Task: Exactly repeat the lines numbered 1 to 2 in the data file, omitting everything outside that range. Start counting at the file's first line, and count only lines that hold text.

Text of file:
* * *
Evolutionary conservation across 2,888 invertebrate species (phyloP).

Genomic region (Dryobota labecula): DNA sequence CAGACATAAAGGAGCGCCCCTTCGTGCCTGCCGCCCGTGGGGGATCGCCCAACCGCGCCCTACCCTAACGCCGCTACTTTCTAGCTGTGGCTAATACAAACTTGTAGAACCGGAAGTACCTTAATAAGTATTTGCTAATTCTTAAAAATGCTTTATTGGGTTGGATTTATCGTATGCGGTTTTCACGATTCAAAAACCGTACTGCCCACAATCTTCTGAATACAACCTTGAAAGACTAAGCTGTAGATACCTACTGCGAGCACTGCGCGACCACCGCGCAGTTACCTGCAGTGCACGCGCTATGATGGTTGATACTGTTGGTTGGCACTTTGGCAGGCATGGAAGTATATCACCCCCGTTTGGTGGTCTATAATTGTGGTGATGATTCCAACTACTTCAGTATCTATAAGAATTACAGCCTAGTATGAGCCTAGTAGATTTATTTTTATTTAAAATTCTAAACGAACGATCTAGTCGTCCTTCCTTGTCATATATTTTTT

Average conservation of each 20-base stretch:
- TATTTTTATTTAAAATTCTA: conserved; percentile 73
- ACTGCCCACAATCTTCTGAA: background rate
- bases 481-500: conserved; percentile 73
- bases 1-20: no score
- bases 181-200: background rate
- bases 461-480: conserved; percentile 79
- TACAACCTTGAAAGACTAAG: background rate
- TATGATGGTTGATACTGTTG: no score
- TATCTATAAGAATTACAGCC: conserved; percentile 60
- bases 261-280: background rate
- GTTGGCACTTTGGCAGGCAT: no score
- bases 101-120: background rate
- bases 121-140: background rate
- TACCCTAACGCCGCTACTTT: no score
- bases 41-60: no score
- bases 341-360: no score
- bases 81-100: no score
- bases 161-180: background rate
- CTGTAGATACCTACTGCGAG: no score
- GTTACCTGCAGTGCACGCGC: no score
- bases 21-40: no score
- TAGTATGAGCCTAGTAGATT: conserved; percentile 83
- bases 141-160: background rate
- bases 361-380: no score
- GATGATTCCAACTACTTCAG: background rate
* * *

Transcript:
Evolutionary conservation across 2,888 invertebrate species (phyloP).

Genomic region (Dryobota labecula): DNA sequence CAGACATAAAGGAGCGCCCCTTCGTGCCTGCCGCCCGTGGGGGATCGCCCAACCGCGCCCTACCCTAACGCCGCTACTTTCTAGCTGTGGCTAATACAAACTTGTAGAACCGGAAGTACCTTAATAAGTATTTGCTAATTCTTAAAAATGCTTTATTGGGTTGGATTTATCGTATGCGGTTTTCACGATTCAAAAACCGTACTGCCCACAATCTTCTGAATACAACCTTGAAAGACTAAGCTGTAGATACCTACTGCGAGCACTGCGCGACCACCGCGCAGTTACCTGCAGTGCACGCGCTATGATGGTTGATACTGTTGGTTGGCACTTTGGCAGGCATGGAAGTATATCACCCCCGTTTGGTGGTCTATAATTGTGGTGATGATTCCAACTACTTCAGTATCTATAAGAATTACAGCCTAGTATGAGCCTAGTAGATTTATTTTTATTTAAAATTCTAAACGAACGATCTAGTCGTCCTTCCTTGTCATATATTTTTT